On the other hand, avocado trees that require cross-pollination need a compatible avocado variety nearby for a successful fruit set. It’s best to have several plants of the same plant to boost its yield. For example, if you’re farming Hass avocados, have several plants for efficient pollination.

Step E: Pest and Disease Control

You must monitor your avocado tree for common pests and diseases. Avocado trees, especially as they are near fruiting, are often susceptible to pests and diseases. You need to understand the various pests and diseases and their corresponding remedies.

At FrutPlanet, we advise that you train our farmers on sustainable farming practices. Therefore, we recommend using sustainable remedies like altering the pest life cycle, eliminating the facilitating factors, and introducing the pests’ predators. You should only use other environmentally unfriendly methods like pesticides when sustainable methods have failed.

Stage 3: Harvesting

harvesting avocado fruits

You have planted and grown your avocado trees; now it’s time to harvest the fruits. Nothing can be more satisfying. 

Step A: Time to Maturity

Commercial avocado tree varieties typically take 3 to 5 years to reach maturity and produce significant fruit yields. However, the timeline for some varieties may vary and extend to up to 13 years. In addition, the timeline may vary depending on the variety and growing conditions.

Step B: Fruit Development

The avocado fruits take several months to develop and mature, especially when fruiting for the first time. The time from flowering to eventual fruit maturity can be anywhere from 4 to 7 months. Some varieties may take even longer.

Give the fruits enough time to mature, whether you will be exporting your first harvest or consuming them when ripe. But how do you check if your avocados are mature?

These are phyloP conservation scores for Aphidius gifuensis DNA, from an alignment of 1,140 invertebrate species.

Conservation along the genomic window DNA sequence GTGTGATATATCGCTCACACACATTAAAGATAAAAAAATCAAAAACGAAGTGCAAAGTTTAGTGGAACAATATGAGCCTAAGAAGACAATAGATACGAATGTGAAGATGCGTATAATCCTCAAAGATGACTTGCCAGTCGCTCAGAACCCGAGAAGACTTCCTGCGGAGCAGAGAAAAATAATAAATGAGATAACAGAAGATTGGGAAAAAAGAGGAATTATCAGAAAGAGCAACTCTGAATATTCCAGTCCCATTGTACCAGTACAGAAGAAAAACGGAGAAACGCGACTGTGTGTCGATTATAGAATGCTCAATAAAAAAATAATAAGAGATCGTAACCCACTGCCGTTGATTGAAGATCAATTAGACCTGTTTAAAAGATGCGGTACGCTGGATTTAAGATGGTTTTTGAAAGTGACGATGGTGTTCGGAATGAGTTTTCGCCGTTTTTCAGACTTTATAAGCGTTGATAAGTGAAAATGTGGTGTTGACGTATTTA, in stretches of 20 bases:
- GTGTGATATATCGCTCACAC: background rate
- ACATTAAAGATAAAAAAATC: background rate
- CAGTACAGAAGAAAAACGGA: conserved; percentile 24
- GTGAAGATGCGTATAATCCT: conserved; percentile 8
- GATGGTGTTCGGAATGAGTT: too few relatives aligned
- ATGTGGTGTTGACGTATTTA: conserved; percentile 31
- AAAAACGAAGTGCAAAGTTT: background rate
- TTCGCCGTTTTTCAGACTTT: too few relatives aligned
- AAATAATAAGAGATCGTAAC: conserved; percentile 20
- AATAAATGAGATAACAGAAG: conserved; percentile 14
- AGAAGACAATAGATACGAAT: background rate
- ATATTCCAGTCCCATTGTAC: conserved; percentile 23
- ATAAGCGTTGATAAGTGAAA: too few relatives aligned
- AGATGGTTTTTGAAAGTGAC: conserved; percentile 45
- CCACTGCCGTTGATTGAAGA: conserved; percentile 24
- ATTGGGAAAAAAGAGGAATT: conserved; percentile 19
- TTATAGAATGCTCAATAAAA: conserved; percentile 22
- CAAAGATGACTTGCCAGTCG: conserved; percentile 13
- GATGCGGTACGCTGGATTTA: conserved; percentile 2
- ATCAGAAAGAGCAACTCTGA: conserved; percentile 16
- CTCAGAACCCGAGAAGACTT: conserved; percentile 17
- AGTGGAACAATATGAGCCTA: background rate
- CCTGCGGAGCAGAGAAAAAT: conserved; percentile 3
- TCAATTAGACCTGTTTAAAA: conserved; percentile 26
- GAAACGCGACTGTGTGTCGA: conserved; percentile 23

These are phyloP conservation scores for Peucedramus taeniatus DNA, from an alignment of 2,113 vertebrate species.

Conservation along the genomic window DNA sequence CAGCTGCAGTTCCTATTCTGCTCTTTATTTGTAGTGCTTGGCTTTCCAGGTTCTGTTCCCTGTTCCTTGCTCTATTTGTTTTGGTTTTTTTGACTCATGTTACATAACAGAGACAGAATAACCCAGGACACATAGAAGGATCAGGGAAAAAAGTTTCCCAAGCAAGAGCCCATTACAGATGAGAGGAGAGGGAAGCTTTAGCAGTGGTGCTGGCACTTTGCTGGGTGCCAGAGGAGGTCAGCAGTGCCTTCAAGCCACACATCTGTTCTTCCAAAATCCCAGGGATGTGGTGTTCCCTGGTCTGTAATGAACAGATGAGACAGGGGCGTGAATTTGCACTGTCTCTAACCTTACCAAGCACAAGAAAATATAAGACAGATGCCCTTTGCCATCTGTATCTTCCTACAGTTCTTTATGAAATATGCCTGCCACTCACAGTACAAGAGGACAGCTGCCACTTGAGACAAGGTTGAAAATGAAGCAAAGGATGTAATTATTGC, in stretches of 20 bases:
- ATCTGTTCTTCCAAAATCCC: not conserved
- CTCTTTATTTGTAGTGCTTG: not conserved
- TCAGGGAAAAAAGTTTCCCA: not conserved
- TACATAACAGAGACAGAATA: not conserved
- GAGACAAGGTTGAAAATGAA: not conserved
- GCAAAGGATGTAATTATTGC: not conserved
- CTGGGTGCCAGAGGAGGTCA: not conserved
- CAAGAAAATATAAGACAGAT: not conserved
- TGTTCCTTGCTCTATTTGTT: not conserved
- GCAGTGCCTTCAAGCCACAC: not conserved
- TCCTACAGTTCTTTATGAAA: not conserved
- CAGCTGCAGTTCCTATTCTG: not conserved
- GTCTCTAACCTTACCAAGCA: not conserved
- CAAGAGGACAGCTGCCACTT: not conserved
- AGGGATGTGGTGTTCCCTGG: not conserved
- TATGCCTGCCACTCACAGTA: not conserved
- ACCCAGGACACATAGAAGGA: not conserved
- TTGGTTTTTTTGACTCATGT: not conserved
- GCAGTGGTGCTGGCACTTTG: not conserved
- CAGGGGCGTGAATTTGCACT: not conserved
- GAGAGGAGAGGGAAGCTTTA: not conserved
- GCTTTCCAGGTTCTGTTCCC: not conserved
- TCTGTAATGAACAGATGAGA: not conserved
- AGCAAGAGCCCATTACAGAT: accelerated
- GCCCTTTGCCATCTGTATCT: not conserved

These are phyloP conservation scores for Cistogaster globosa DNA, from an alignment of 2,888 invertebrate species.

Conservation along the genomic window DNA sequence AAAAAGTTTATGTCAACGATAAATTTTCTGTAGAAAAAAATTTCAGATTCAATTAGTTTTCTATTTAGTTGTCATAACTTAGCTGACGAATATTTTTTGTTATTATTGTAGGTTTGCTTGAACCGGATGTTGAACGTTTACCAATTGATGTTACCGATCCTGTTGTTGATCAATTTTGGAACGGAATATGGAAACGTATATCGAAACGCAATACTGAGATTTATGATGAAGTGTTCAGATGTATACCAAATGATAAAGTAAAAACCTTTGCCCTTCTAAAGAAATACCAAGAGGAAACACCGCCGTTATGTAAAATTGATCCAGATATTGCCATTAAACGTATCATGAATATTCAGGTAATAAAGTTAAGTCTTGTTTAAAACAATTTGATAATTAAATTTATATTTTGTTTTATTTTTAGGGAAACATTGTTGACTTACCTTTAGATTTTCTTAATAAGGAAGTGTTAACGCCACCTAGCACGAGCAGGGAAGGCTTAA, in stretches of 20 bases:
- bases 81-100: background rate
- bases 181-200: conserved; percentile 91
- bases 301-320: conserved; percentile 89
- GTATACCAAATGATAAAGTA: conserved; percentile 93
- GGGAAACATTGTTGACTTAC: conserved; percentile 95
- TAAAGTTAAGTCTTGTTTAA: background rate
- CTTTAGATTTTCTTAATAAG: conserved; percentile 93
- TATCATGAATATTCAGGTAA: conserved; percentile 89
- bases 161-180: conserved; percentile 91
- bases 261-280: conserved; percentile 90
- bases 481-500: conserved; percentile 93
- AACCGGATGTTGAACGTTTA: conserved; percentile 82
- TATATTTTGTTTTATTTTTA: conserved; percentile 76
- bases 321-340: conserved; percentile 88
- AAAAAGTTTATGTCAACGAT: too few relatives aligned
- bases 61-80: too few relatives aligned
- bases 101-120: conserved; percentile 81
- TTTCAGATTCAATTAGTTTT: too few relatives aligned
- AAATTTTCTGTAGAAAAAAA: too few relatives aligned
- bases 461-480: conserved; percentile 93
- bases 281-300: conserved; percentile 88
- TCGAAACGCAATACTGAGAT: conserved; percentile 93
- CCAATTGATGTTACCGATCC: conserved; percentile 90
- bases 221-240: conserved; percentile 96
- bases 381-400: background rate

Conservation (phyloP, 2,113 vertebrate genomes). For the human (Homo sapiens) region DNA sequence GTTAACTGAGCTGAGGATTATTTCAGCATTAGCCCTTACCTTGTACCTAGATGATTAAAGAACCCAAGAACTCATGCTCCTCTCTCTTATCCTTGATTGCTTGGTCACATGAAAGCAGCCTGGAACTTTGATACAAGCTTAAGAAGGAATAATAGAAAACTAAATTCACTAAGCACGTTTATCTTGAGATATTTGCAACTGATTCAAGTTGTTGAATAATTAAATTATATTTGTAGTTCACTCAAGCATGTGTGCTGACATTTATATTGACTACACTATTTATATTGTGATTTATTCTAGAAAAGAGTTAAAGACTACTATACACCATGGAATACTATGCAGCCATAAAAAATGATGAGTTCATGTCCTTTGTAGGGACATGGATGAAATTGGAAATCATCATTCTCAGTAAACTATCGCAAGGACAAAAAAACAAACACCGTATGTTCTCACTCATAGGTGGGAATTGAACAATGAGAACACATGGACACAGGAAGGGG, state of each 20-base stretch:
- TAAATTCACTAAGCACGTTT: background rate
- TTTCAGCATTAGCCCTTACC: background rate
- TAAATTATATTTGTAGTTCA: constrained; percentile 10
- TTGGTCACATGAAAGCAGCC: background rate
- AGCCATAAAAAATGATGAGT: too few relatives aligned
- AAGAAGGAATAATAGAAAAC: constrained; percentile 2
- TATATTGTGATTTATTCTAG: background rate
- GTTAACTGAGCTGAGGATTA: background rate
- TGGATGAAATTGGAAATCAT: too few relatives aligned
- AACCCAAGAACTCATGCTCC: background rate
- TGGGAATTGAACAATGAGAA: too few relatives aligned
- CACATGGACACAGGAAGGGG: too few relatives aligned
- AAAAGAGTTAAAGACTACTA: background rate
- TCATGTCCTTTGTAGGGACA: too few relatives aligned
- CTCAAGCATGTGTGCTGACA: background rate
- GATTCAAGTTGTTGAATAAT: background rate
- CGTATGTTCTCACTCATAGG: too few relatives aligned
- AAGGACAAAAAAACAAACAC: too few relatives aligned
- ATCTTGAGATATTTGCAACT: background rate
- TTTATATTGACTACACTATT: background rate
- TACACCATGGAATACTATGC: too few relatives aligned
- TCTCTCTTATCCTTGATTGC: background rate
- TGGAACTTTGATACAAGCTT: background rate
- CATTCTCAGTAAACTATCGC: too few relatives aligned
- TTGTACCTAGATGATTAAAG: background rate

You can check avocado maturing by gently squeezing them. Mature avocados are characteristically firm and may change colour.

Step C: Harvesting

It’s time to harvest once you ascertain that the avocado fruits are mature. Various varieties have different indications when they are mature for harvest. We have prepared a guide on how to know your avocado is mature, and some of the signs we discuss include skin colour, firmness, and size, among others.

Harvest the avocados by clipping or cutting the fruit of the branch. You can use a pole picker to harvest long trees or climb up. However, you should note that avocado branches are less strong than most trees.

 Once you harvest the avocados, you can decide whether to consume them or sell them to exporters, depending on your initial goal.


We recommend you consult local resources or experts for advice tailored to your climate and avocado variety. This is especially important for your soil distribution and pH levels. But overall, growing avocados can be a challenging endeavour but very promising and rewarding in the end.

Contact us if you are an avocado farmer or grower and would like to partner with the best avocado exporter in Kenya. FrutPlanet has been exporting high-quality organically grown avocados for years. We have a global network distribution and have access to suppliers in the Netherlands, the United States, Missile East, and China.